LONDON—Early on in Brexit, Channel 4 and HBO’s almost inappropriately entertaining movie about Britain’s 2016 vote to leave the European Union, we flash back in time to 1975, when ordinary citizens are being interviewed about another historic referendum on Europe. “I don’t really know what I’m voting for,” one voter sheepishly confesses. “I don’t really see what good it’s going to do us,” another adds, somewhat huffily.
Here, in a nutshell, is the perpetual nature of Britain’s relationship with the EU. It’s confused. Cranky. Doggedly pessimistic. And things have only gone downhill since then. In the two and a half years since 52 percent of the nation voted to leave the world’s largest trading bloc, the debate over Brexit has become the Groundhog Day no one can wake up from, with its recriminations and unsolvable paradoxes and parliamentary chaos. Even the reality that Britain is lurching painfully but certainly toward financial free fall if no agreement for leaving emerges before March 29 hasn’t shifted the political mechanisms out of gridlock. It’s a polarizing, infuriating, exhausting mess.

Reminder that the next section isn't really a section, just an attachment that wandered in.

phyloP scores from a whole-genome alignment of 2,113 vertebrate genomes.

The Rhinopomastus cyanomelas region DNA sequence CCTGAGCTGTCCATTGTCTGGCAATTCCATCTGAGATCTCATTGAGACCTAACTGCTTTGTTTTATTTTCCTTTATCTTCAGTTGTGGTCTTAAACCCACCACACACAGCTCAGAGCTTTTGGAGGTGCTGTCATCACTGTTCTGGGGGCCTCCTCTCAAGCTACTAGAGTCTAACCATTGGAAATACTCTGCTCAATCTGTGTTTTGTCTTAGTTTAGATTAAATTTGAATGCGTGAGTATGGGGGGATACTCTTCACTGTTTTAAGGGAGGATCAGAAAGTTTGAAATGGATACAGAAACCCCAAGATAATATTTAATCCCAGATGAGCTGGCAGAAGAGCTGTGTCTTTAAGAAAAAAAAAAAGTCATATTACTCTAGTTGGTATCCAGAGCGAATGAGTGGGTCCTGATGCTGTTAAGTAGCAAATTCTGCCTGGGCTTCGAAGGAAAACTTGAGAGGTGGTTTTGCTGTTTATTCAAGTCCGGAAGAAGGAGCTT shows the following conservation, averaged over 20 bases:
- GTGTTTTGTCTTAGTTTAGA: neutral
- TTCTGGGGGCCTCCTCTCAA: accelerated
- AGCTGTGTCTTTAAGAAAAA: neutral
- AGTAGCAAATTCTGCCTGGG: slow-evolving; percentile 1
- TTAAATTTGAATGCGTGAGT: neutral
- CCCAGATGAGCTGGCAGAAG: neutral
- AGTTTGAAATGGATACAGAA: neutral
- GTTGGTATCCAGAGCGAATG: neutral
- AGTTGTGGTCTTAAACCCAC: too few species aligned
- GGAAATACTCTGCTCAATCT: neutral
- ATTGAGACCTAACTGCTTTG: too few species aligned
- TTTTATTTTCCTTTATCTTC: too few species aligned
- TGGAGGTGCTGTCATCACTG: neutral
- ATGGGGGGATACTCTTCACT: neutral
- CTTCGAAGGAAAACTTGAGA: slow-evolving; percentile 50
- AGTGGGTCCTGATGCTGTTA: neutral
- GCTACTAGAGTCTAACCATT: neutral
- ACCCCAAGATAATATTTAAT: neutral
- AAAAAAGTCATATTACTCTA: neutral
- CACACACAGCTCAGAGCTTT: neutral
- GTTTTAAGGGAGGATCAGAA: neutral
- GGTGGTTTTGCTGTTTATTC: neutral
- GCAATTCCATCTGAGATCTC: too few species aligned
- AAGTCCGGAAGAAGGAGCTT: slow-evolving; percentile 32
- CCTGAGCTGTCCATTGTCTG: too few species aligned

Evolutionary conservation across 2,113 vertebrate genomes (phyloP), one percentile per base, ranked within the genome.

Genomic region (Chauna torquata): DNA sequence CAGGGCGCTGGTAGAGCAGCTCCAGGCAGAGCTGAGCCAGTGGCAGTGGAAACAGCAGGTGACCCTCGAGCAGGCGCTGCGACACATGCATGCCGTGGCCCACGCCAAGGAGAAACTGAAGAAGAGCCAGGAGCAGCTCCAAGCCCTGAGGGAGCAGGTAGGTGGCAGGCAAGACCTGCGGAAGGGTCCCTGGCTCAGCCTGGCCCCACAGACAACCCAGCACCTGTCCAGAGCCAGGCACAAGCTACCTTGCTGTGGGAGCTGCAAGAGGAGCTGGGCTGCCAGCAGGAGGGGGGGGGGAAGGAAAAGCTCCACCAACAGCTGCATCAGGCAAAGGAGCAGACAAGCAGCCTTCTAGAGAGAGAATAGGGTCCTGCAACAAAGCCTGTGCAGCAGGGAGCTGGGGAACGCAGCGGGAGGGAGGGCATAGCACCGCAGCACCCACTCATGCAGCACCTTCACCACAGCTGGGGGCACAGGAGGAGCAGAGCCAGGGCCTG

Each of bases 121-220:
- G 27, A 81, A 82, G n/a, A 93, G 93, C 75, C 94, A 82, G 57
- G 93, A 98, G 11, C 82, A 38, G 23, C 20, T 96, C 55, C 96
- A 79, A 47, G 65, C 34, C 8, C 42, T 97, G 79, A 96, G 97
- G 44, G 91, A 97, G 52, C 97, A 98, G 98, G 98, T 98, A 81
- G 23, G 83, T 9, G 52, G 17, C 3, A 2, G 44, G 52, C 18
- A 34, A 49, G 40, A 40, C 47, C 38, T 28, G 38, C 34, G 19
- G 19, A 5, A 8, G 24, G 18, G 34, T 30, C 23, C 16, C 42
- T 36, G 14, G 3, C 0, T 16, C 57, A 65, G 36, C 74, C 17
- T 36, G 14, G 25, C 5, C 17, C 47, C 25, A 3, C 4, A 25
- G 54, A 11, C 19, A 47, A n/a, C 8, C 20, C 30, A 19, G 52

How, you might ask, does someone make a decent movie out of that?
It helps that the director of Brexit is Toby Haynes, who’s handled similarly tense and nightmarish scenarios in episodes of Black Mirror and Sherlock. The inscrutably magnetic starring presence of Benedict Cumberbatch is another mitigating factor. But really, the man pulling magic from national meltdown is James Graham. The genial 36-year-old playwright is beyond rising-star status at this point, having seen two of his plays run simultaneously in the West End last year: Ink, a drama about a young Rupert Murdoch that arrives on Broadway in April, and Labour of Love, which charted the state of one of Britain’s main political parties over 27 years. Graham, The Guardian’s Michael Billington wrote in his review of the latter, “has a rare capacity to recreate pivotal moments from our past.” But as Brexit demonstrates, he also has an uncanny gift for writing history in real time, tuning out the noise and lasering in on the most vital elements of the story.